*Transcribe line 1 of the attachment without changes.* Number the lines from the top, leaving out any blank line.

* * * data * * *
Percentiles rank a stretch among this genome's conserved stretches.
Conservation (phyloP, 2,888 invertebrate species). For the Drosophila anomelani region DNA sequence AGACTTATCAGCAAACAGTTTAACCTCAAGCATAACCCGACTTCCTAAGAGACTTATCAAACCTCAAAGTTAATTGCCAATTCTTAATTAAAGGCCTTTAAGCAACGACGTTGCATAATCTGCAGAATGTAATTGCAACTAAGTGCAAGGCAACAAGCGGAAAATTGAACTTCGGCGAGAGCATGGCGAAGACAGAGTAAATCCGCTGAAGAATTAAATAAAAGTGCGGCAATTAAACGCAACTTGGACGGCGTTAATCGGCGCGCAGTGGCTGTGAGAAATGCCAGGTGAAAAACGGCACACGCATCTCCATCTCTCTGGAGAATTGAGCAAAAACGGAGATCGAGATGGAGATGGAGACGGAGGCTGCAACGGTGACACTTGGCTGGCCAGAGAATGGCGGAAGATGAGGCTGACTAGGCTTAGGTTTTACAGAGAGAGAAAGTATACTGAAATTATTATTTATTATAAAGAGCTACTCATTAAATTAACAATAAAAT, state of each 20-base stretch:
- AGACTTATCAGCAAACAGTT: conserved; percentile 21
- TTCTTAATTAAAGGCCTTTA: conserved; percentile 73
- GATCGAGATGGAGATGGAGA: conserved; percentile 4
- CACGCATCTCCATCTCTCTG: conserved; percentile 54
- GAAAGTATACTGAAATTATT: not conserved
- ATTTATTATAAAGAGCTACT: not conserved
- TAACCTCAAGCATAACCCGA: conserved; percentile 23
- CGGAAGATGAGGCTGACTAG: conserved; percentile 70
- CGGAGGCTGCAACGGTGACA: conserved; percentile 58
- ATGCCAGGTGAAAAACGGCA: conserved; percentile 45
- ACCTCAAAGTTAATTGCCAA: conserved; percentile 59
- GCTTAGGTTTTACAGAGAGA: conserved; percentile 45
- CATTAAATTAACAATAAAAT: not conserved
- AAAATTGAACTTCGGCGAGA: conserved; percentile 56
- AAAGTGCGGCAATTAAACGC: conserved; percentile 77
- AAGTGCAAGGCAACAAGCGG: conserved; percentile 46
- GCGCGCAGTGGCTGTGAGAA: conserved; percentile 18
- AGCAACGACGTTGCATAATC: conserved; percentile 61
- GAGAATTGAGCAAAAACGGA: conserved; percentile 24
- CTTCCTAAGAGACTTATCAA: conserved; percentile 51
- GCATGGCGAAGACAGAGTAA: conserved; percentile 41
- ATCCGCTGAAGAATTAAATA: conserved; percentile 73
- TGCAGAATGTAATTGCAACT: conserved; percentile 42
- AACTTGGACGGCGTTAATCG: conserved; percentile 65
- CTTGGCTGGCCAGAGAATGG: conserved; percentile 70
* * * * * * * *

Percentiles rank a stretch among this genome's conserved stretches.